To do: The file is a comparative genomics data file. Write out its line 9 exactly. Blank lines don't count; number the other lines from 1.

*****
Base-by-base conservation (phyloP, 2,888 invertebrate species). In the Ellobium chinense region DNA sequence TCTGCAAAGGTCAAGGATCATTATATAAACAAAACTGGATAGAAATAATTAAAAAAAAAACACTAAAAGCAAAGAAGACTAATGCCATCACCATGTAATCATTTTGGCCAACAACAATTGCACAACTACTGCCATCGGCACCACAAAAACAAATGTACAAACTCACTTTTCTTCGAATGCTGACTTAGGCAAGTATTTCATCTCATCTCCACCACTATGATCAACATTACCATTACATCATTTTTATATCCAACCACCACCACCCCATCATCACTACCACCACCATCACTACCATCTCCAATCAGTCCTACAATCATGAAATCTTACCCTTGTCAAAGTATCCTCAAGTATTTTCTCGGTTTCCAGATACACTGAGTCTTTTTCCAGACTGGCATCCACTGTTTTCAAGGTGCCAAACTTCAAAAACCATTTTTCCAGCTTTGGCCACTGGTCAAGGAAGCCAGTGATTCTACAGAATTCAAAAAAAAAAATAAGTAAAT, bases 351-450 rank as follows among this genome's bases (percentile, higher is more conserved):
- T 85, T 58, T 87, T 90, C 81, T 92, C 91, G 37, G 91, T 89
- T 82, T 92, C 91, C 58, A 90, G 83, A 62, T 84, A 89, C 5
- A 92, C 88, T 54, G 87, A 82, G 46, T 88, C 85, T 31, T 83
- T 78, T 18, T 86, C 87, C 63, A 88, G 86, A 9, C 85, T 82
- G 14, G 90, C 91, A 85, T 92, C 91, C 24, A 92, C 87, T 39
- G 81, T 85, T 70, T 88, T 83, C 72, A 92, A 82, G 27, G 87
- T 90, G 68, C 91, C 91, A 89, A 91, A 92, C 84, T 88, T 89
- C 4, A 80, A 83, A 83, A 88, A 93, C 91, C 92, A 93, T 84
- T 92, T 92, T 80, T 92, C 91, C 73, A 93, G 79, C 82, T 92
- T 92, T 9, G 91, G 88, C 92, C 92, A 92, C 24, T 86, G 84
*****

- C 4, A 80, A 83, A 83, A 88, A 93, C 91, C 92, A 93, T 84